Another hymn says: 

"Thou does give birth without intercourse, to Him to Whom the Father gave birth before all ages, and thou dost nourish Him Who nourishes us! Ο strange Wonder! Ο newly seen Miracle, thou Ο full of God's Grace! Wherefore every faithful soul doth glorify thee". 

The Virgin Mary gave birth to Christ's human nature, not to His Divinity. The human nature, however belongs to Jesus Christ, i.e. to the one and unique person; thus she is, and is rightly called the "Mother of God" i.e. Theotokos (Luke 1, 43). Man's salvation is founded upon this basic truth; whoever denies it, rejects salvation in Christ. As St. John Damascene says, "He who does not confess the Holy Virgin to be Theotokos, is separated from God". 

Christ is the new "root" (Rev. 22,16); He is not descended from the root of Adam, because He was born of the Holy Spirit and from a Virgin Mother (Mat. 1, 20, 23. Luke 1, 35), who even after His birth remained a Virgin. And this because that which was used by Christ is unique in its use for it has been sanctified. A new use of course would have been sacrilegious. Through His birth, Christ did not violate His Mother's virginity; she remains a virgin after her birth-giving and Jesus is her only-begotten Son (Prov.4,3). In Holy Scripture, before the birth of Jesus, the Virgin Mary is called the wife of Joseph (Mat. 1, 20), just as Joseph is called the husband of Mary (Mat. 1, 16). Indeed, in accordance with the Mosaic Law, this was the case, for the "child" had to be protected. In this "legal" sense, Joseph is also characterized as the father of Jesus (Luke 2, 48), just as Joseph's children are called Jesus' brothers. 

The Church honors the Virgin Mary as Theotokos and Ever-Virgin and chants: 

"O Virgin, You without experience of man, did conceive for us men, The Logos, Who boundless in His Divinity, did become man". 

In the Virgin's womb man's nature was renewed and man became a partaker of divine life. She is the "bridge" which united the earth with heaven. That is why she is depicted in the Sanctuary of the Churches in the apse behind the Holy Table as she who is "wider than the heavens", uniting heaven and earth.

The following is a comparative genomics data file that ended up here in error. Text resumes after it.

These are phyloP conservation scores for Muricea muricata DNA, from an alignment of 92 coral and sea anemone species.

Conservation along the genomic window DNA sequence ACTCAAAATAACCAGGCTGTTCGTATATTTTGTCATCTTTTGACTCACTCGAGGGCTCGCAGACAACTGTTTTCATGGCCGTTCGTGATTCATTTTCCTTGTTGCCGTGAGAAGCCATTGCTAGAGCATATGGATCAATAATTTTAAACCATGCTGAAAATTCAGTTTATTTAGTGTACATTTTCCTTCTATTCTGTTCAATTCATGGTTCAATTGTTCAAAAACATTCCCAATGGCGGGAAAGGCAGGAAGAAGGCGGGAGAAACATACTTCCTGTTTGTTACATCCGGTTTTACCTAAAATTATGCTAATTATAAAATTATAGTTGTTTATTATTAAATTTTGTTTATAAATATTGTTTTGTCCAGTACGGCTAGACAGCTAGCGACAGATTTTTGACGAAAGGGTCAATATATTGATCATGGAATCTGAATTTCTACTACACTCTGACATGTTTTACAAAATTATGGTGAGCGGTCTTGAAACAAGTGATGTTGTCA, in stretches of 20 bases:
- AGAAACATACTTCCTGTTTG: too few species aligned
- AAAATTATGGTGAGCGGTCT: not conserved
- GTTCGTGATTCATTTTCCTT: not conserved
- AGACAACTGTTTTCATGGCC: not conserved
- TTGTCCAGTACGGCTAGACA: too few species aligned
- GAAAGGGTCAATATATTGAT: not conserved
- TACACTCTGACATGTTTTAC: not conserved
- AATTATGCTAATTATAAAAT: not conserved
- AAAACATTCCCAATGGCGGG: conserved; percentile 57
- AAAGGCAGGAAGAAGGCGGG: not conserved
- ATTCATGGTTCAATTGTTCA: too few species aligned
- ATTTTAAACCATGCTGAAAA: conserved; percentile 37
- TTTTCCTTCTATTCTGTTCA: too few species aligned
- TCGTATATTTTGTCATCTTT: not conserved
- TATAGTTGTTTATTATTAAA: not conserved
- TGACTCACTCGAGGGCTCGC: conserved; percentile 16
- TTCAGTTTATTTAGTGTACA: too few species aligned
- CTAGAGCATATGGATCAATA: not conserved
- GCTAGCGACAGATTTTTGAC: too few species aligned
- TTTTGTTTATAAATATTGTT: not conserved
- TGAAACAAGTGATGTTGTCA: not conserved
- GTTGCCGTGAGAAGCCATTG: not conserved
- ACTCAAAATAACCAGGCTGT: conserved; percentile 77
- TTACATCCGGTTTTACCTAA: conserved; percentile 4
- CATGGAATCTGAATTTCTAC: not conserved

We honor the Virgin Mary because God Himself was the first to honor her; He made her "full of Grace", "blessed" and "mother of the Lord". The Virgin Mary herself prophesies that "all generations shall call her blessed" (Luke 1, 28. 30. 35. 41. 45). 

Orthodox Christians do not place the Virgin Mary above the Church but within it. They believe that she also inherited our sickly nature and was a genuine child of this world, which she represented and gave her consent to the realization of God's plan. She is con­sidered "All-Holy" [Panagia], not in relation to God, but in relation to God's creatures. She is "more honorable than the Cherubim" who "in a circle" surround God's Throne (Is. 6,2. Iez. 1, 26-28), while the Virgin Mary became herself the Throne of God. 

The Lord's holy flesh was also the flesh of the Virgin. All we Christians who are incorporated in the Body of Christ are "brothers of the Lord"; hence the Virgin Mary becomes the mother of all mankind. 

The Virgin Mary is not honored independently of her relationship to Christ, but always as the "Lord's Mother". In other words, the honor which we bestow upon her is always in relationship to our salvation in Jesus Christ. The mystery of our salvation is expressed with the term "Theotokos", and the honor which we accord to the Holy Virgin stems from this title. This term proclaims the reality of the union of the two natures of Christ which took place within the Virgin Mary's womb and it confirms the fact of our salvation.